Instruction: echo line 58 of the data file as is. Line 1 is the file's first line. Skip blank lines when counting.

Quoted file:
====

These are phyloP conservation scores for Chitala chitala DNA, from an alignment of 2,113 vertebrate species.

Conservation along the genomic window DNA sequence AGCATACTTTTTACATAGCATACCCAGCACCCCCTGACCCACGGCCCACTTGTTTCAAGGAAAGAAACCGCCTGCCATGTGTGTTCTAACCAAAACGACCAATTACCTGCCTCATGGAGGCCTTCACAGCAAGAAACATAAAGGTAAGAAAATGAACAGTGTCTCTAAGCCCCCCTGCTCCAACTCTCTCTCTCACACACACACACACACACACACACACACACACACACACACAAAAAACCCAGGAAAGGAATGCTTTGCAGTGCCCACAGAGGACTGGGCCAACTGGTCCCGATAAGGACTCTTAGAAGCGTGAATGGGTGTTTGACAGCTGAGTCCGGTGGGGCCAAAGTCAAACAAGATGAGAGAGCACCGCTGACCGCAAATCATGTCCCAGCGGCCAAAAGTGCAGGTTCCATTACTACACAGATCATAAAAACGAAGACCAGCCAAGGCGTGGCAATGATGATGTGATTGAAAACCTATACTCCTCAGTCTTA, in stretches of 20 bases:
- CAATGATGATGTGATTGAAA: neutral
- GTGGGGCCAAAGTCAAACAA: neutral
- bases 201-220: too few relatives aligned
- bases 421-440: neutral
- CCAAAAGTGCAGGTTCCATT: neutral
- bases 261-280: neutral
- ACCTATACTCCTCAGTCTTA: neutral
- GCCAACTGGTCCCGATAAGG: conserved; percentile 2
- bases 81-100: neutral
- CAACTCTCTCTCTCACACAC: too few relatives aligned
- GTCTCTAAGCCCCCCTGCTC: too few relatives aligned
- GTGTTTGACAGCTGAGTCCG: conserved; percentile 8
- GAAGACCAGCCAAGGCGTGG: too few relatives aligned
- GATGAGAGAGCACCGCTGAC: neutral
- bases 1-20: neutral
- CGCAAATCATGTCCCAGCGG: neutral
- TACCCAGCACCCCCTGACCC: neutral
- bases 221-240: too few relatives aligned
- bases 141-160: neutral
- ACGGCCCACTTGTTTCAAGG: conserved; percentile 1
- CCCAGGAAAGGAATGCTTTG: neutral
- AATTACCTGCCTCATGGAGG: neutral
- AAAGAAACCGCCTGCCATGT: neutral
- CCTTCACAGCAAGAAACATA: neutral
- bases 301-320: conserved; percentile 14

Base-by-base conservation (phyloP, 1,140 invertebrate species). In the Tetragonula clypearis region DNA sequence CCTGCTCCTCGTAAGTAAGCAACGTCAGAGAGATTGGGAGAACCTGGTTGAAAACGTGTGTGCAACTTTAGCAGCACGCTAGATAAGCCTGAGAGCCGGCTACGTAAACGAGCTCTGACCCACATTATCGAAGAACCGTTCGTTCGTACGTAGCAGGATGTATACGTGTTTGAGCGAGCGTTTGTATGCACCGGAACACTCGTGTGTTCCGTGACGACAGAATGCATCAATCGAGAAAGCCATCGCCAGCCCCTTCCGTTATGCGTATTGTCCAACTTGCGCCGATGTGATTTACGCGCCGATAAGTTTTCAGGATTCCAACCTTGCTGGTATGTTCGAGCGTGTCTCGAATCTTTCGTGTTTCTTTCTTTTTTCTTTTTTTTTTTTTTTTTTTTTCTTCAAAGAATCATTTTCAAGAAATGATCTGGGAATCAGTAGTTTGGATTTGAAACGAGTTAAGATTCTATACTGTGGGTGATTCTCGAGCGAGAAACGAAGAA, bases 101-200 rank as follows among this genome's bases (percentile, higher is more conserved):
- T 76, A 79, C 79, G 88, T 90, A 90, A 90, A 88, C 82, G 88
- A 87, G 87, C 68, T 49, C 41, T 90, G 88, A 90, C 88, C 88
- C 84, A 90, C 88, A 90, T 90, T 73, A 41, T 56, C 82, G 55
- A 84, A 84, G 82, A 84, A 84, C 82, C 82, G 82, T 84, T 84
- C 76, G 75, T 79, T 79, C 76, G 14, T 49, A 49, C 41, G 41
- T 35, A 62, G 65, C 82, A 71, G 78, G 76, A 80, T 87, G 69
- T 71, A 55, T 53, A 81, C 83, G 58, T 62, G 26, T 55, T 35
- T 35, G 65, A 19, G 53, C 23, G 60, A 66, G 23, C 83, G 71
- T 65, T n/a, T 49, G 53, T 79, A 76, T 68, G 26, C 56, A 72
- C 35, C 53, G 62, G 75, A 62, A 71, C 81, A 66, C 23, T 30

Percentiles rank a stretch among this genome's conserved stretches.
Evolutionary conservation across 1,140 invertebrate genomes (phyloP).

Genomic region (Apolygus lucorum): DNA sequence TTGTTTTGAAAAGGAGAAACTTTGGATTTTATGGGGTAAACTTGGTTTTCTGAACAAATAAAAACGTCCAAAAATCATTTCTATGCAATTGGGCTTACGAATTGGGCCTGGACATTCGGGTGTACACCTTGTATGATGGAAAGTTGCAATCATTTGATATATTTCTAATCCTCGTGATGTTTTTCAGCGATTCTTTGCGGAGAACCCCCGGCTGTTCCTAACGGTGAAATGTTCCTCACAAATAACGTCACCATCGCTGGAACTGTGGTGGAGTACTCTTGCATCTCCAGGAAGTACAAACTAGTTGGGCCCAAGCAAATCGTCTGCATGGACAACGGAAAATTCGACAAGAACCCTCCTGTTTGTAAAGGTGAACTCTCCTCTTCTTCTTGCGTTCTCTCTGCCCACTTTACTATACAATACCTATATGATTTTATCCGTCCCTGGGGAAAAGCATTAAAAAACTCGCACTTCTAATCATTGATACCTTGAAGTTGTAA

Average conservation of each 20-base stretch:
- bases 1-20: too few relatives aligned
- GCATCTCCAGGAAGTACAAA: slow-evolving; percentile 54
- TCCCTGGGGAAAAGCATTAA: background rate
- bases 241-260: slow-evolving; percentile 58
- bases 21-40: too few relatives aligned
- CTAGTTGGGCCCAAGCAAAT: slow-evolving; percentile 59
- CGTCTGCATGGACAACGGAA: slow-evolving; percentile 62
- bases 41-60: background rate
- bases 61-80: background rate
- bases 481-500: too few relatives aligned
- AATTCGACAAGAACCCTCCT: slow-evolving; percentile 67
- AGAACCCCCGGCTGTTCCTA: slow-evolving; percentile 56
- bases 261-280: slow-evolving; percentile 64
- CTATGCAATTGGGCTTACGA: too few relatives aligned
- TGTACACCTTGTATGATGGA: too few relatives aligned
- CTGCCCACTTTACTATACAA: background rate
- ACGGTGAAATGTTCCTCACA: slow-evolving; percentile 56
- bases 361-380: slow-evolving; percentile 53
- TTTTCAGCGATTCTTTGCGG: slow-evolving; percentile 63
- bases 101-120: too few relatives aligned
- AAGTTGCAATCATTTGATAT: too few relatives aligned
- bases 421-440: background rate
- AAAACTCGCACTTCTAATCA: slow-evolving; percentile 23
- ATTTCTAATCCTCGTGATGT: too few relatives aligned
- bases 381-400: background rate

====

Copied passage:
- CTGCCCACTTTACTATACAA: background rate